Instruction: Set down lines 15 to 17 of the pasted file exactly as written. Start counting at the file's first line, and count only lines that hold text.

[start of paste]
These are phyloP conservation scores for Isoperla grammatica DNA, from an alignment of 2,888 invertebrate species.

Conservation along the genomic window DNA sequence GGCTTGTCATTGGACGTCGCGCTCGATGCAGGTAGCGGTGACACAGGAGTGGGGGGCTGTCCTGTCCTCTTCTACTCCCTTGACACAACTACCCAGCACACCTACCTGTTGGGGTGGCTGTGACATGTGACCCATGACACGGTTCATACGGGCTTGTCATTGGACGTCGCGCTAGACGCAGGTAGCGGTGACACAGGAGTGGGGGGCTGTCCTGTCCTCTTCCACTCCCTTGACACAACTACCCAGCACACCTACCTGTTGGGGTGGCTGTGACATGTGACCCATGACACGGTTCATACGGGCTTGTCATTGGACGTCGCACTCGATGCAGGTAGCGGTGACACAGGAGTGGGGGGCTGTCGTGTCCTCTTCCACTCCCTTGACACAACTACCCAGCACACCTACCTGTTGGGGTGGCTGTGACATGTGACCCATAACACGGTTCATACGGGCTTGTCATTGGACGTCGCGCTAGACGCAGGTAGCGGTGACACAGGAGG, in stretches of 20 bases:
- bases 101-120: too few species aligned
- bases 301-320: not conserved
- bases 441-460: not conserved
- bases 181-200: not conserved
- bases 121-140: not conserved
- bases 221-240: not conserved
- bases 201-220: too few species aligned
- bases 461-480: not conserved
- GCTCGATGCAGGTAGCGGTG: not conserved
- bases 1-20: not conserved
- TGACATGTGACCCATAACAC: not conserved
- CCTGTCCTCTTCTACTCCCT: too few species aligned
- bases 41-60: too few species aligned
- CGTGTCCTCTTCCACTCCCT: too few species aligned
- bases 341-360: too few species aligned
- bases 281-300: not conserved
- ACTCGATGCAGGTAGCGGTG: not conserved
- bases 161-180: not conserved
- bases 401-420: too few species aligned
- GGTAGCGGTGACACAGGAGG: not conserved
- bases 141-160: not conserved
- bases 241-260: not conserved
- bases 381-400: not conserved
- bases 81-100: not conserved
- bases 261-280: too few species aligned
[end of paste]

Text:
- bases 41-60: too few species aligned
- CGTGTCCTCTTCCACTCCCT: too few species aligned
- bases 341-360: too few species aligned